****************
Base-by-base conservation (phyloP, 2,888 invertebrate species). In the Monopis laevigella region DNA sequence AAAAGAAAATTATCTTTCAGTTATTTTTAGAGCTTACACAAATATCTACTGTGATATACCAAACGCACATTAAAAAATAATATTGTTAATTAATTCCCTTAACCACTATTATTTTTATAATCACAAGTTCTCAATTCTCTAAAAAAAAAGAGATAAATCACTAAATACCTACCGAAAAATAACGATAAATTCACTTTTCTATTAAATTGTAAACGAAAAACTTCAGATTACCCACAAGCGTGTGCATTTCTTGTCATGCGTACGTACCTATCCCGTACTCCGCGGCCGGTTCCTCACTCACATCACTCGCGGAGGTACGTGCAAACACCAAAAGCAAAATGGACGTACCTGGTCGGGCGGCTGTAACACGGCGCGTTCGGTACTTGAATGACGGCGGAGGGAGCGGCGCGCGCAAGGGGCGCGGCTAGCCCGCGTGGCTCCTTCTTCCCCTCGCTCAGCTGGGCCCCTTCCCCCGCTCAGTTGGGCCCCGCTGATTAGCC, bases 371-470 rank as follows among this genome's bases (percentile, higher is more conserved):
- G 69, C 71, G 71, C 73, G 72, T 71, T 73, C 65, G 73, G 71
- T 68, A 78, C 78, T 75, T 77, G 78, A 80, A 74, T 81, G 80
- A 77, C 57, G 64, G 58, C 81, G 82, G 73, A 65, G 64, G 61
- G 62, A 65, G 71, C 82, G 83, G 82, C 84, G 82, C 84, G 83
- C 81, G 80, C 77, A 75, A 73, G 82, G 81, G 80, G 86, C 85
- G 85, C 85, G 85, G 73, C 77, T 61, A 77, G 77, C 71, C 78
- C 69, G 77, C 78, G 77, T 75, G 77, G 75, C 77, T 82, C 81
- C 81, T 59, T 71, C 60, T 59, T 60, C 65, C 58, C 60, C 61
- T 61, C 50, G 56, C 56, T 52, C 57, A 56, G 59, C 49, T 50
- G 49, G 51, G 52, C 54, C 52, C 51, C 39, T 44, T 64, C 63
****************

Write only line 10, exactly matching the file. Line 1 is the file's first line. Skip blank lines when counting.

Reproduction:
- T 61, C 50, G 56, C 56, T 52, C 57, A 56, G 59, C 49, T 50